Capt. Sergio’s Corner By: Capt. Sergio Atanes

January can go two ways, depending on the weather. So, based on the last few months, let’s start with an above average temperature scenario.  The snook will be along mangroves that have easy access to deep water in case the water temperature starts to drop.

Double Branch, just north of the causeway boat ramp, stacks up with puppy drum, redfish, flounder and big trout.  The best time is the start of incoming tide. Follow the crab traps going in. If most of the trap is covered, its safe to go and stick close to them–they are your guide to getting in. A word of caution, winter tides are negative tides and Double Branch has a shallow entrance. However, once inside there is plenty of water.  Fish the edges of the cuts and the deep side of the oyster bars.  Live shrimp with a small split shot seems to work best for me.

Big Island flats, at the northwest end of the Howard Frankland bridge, has a deep-water channel between Big Island and the shore line. Although the charts show it as a one to two feet of depth, in truth the channel is over 10 feet deep with an old barge lying on its side. This is an absolute favorite of redfish, snook, trout and mangrove snapper.

The old barge sitting along the shore line can only be seen during the winter months with the extra low tides. It’s a great hang out for sheepshead, mangrove snapper and redfish with a falling tide.

The radio towers, on the northwest side of Gandy Bridge, is another hot spot with plenty of rocks and a deep-water canal within easy reach in case of a quick cold front.  This is a great area for shore bound anglers from the end of the bridge west to where the mangroves start. This area has plenty of deep water which is a favorite of snook, trout, jacks and redfish.

Weedon Island will hold redfish and snook around the oyster bar at the entrance to Christmas Pass.  Just outside in the deeper water flats in three to four feet, you can find some above average trout and flounder.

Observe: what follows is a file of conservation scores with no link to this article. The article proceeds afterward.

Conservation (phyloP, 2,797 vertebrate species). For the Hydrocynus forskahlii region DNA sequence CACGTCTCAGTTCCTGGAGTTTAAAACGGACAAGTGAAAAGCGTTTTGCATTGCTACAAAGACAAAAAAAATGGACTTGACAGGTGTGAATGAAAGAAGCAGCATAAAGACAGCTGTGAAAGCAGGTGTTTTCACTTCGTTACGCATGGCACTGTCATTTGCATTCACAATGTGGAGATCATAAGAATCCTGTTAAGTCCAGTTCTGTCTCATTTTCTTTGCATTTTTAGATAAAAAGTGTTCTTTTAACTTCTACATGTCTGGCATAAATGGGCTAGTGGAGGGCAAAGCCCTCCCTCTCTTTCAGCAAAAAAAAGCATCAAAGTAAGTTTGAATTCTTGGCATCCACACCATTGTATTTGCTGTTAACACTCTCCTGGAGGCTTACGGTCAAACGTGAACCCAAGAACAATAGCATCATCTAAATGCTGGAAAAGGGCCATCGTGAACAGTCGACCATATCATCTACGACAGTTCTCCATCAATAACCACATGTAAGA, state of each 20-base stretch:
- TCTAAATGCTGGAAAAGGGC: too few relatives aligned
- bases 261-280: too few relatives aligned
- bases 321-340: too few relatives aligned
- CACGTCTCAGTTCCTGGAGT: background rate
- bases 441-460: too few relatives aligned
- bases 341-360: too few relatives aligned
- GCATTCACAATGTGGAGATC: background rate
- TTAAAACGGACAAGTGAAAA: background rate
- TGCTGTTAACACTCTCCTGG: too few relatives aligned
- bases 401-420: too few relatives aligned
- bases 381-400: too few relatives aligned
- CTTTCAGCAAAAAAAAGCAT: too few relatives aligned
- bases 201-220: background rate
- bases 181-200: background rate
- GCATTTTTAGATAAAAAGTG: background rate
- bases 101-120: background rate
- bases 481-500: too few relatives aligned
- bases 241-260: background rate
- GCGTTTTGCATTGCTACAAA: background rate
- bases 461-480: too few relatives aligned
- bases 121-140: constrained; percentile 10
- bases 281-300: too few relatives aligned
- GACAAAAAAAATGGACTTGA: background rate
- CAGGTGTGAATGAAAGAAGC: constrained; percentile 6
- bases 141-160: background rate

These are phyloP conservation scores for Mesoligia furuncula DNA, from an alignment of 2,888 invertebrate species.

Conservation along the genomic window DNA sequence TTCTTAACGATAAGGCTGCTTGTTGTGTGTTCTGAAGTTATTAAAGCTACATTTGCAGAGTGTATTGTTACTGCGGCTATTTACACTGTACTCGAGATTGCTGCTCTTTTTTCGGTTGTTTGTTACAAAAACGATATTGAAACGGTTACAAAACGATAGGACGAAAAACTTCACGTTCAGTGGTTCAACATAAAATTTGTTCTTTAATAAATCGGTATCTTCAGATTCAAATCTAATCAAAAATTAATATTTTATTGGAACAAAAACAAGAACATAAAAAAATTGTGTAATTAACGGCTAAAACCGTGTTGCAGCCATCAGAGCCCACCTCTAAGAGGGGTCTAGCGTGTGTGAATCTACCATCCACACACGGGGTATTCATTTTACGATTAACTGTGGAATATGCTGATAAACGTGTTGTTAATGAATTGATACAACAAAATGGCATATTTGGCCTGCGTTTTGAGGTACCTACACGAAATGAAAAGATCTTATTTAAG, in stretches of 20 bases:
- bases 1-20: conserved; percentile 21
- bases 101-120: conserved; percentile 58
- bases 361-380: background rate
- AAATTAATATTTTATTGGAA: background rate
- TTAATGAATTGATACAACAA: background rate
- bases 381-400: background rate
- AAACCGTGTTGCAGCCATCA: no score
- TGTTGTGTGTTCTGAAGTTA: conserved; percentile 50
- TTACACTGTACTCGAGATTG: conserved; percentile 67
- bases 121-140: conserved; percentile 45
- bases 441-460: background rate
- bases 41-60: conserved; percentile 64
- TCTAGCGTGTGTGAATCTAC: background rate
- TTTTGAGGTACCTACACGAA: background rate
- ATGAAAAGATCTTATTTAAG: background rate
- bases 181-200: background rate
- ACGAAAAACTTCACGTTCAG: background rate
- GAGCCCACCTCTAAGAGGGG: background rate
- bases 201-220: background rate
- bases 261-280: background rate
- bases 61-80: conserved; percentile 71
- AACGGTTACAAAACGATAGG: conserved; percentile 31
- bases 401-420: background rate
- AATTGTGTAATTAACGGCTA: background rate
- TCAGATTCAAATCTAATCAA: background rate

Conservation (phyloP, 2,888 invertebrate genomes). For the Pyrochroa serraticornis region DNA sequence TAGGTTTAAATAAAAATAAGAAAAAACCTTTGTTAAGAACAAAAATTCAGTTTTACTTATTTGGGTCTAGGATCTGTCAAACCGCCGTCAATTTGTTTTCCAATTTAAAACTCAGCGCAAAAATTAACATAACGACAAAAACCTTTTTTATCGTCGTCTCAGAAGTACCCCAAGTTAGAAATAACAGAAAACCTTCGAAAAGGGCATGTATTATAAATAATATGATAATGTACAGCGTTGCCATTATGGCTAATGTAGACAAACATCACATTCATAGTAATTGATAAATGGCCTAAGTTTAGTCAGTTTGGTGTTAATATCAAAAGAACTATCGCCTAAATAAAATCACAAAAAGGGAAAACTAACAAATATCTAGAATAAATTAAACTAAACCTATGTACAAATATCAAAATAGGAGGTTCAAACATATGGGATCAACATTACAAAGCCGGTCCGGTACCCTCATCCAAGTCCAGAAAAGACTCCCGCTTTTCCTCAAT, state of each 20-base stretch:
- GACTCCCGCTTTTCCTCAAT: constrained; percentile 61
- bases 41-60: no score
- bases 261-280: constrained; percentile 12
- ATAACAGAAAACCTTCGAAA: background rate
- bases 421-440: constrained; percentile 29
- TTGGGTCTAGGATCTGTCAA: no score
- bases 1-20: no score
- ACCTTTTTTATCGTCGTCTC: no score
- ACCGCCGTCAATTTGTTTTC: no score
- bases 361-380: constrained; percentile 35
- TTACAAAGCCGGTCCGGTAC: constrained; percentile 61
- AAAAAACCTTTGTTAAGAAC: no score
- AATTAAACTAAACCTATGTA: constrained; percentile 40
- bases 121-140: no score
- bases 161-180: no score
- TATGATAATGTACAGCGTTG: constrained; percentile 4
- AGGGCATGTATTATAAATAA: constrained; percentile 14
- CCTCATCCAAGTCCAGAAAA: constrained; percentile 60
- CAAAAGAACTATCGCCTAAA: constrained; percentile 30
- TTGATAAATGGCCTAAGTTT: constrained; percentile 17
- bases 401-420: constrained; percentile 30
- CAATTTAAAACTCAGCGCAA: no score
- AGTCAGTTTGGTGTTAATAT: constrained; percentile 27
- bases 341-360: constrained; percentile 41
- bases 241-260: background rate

If the weather is cold, everything changes and you need to look for the fish around deep-water canals, hot water runoff around the power plants and rivers.

Silver trout will more than keep the average angler active. Look for them in the main channel going into the St. Petersburg power plant or the south side of the Port Tampa channel in about 30 to 40 feet.  The big female sheepshead will have moved in from the Gulf to spawn in the deeper waters.  I have the best results when the water temperature hits below 65 degrees. This may not be good for snook but it’s great for the big sheepshead.

Little Manatee river is a gold mine when the temperature drops below 65 degrees.  Large schools of jacks will roam the river from the entrance all the way to the railroad bridge.  Snook and redfish will hang around the points waiting for the bait getting pushed by the tides.  Look for pot holes, an area where the tide has made a trench. I found some areas that drop as much as eight feet, and guess where the fish are staging–at the bottom of the pot holes.

Don’t worry about trying to catch the white bait (greenback sardines), as shrimp is the best winter bait–bar none.  This is also one of the best times to fish with artificial baits. I found the scented ones, like Fisbites Lures, work the best. Work them slowly along the edges/drop offs, or pitch them under a dock with a slow retrieve works best.

After all has been said, the key to some great fishing in January depends on the weather and water temperature. Low winter tides and wind make a perfect combination to fish the many canals in the Apollo Beach area. As the sun hits the docks and seawalls, it radiates the heat into the water acting as a radiant heater drawing bait fish to it, acting like a food court for the hungry redfish, sheepshead, snook and mangrove snapper.